emetrios Kydones was one of the most eminent scholars and one of the most talented and prolific writers of the Palaiologan era. He is also seen as a typical representative of a writer and thinker heralding the Western Renaissance. He was born in Thessalonike after 1320 and lived until 1397/8. From a very early age he started studying the classical writers, especially Plato and Demosthenes. Later, as "prime minister" (mesazon), of
John VI Kantakouzenos,
an office he held from 1347 to 1354 in Constantinople, he sought to find a teacher who could teach him Latin. Having acquired this knowledge, he translated the Summa contra gentiles and Summa theologiae of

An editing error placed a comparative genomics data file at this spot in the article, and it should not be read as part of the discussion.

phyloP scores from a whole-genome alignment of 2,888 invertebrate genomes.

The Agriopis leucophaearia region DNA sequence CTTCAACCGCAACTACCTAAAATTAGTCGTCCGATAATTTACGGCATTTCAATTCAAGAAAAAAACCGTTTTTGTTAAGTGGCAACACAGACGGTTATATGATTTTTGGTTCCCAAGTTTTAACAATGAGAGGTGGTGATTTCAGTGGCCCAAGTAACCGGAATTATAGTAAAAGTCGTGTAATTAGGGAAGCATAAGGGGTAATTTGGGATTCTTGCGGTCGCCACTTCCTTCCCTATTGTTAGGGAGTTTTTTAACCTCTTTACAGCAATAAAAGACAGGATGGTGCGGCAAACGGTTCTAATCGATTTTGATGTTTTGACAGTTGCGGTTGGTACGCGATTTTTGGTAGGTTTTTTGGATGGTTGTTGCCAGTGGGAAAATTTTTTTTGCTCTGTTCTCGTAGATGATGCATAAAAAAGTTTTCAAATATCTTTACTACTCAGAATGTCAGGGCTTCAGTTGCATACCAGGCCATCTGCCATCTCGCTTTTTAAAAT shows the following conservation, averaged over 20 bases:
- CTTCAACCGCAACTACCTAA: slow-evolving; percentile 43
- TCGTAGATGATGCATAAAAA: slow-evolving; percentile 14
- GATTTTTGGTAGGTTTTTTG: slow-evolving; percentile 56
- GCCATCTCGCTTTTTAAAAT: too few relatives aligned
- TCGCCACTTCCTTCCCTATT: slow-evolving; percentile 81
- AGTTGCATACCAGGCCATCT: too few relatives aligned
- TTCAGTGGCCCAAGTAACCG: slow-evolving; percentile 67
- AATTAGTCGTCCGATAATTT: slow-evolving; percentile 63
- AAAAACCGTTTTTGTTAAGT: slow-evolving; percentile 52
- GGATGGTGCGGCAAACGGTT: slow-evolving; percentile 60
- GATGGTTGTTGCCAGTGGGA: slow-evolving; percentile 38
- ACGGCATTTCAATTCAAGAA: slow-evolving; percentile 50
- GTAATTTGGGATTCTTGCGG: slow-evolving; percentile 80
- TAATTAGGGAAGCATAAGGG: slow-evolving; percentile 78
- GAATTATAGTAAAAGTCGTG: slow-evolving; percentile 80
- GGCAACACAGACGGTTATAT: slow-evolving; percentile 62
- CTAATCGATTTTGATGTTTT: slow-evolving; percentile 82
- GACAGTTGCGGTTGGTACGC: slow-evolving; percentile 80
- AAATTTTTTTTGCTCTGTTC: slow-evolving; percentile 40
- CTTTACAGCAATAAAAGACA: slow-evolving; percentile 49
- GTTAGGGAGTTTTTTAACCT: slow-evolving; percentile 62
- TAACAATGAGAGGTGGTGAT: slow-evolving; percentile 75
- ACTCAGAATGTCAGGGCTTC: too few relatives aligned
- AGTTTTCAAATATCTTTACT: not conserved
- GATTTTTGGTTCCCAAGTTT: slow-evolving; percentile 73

as well as works of other Latin writers, and visited Italy several times. His admiration of Western thought at a time when the Latins were considered "barbarians" led to his involvement in the ecclesiastical and political conflicts of the period: he was in favour of the religious and intellectual rapprochement between Byzantium and the West and he was an opponent of the hesychast movement. Besides translations of Latin works, his writings include preambles to imperial
and the treatise On scorning death, which reflect a way of thinking which is one of the most original and meaningful of his time.
See also: Hesychasm